By Mark Hosenball
ZURICH (Reuters) - Soccer world governing body FIFA was due half of the advertising revenue from a 2005 media deal it signed with a Caribbean soccer organization but did not receive any of it, according to a termination letter sent by FIFA.
The contract was signed between FIFA and the Caribbean Football Union and involved media rights in parts of the Caribbean for the 2010 and 2014 World Cup competitions.
In the July 2011 letter, reviewed by Reuters, two FIFA officials wrote to the Caribbean Football Union to say they had expected FIFA to receive 50 percent of all revenue from the sale of broadcast sponsorship and TV commercials.
"To date, FIFA has not received any payments," wrote FIFA's Secretary General Jerome Valcke and its Marketing Director Thierry Weil.
Media contracts can be extremely lucrative for FIFA and other sports organizations because of the enormous number of people who watch events such as the World Cup and the advertisements that go with them.
It could not be determined how much money was at stake in this instance. Reuters was unable to obtain a copy of the contract.
A FIFA spokeswoman declined to comment, citing ongoing investigations, but said FIFA was continuing to cooperate with those investigations.
Swiss authorities have said they plan to investigate the 2005 deal, after a television news report that FIFA sold the media rights to the Caribbean organization for far below market value.
The Swiss are already investigating how FIFA awarded the 2018 and 2022 World Cup hosting rights.
Caribbean Football Union General Secretary Neil Cochrane said in a statement that the group's current executive committee has no knowledge of contracts signed by its previous leader, Jack Warner, and that those contracts had not been ratified by the group's governing congress.
Warner declined to comment on Tuesday.
U.S. authorities threw FIFA into turmoil in May when they disclosed an indictment against nine soccer officials and five sports marketing executives on charges including racketeering, money laundering and wire fraud. U.S. authorities said the men orchestrated multi-million dollar bribery schemes over 24 years.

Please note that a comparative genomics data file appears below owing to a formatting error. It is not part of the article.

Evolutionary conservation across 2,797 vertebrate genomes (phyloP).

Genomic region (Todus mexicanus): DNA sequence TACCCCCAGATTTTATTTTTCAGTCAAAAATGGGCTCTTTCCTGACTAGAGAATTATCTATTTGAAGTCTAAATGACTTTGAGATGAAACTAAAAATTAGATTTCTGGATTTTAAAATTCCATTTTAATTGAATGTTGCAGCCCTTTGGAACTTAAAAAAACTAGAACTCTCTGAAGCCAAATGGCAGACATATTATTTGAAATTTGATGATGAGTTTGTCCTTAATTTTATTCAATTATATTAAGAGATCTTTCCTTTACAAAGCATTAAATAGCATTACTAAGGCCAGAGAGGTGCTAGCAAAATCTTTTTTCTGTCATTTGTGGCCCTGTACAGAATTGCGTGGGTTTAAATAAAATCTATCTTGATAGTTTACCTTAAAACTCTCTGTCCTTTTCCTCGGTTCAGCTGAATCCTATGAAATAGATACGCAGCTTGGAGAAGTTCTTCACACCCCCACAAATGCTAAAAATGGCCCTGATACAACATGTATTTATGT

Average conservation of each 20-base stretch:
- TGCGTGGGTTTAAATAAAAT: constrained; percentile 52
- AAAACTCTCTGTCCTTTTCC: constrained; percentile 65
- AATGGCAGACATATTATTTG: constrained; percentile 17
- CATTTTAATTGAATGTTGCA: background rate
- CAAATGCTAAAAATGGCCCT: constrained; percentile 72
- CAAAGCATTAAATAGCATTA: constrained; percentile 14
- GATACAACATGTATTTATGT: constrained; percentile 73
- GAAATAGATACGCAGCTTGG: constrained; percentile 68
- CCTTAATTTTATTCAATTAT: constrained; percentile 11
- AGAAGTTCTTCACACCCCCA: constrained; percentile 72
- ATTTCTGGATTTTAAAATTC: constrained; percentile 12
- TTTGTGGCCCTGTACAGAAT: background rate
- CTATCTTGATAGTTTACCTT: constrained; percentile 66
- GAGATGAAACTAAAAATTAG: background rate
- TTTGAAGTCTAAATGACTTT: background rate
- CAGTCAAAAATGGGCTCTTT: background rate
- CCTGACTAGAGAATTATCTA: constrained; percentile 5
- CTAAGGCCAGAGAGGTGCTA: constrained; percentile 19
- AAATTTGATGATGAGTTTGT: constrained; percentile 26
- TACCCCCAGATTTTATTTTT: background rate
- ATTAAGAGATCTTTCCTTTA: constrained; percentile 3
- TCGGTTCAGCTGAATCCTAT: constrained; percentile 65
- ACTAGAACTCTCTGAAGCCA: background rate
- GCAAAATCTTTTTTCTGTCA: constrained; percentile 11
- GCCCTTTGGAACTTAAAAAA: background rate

On Saturday, FIFA defended its handling of the 2005 contract after Swiss broadcaster SRF reported that Warner transferred the media rights to a company he controlled and then resold them in a deal worth between $15 million and $20 million. In a statement, FIFA, citing the revenue-sharing provision, said it had been promised more than an up-front fee and accused the Caribbean group of failing to meet its financial obligations.
According to FIFA's termination letter, the Caribbean soccer group was delinquent on other payments to FIFA as early as December 2009 and was in breach of the contract as early as 2007 with regard to a sublicense. It was not clear whether FIFA considered terminating the contract before July 2011.
Warner was indicted in May in the United States on charges that he solicited bribes for other soccer-related contracts he controlled. He has said he did nothing wrong and has vowed to fight extradition from Trinidad to New York.
SRF also reported that FIFA President Sepp Blatter signed the 2005 contract himself. Blatter has not been charged by U.S. or Swiss authorities with any wrongdoing.
Warner has said previously that he received World Cup media rights since 1998 for nominal fees in exchange for helping Blatter win his position. FIFA has said that is not true.
(Reporting by Mark Hosenball in Zurich; Additional reporting by Simon Evans in Miami; Writing by David Ingram; Editing by Noeleen Walder)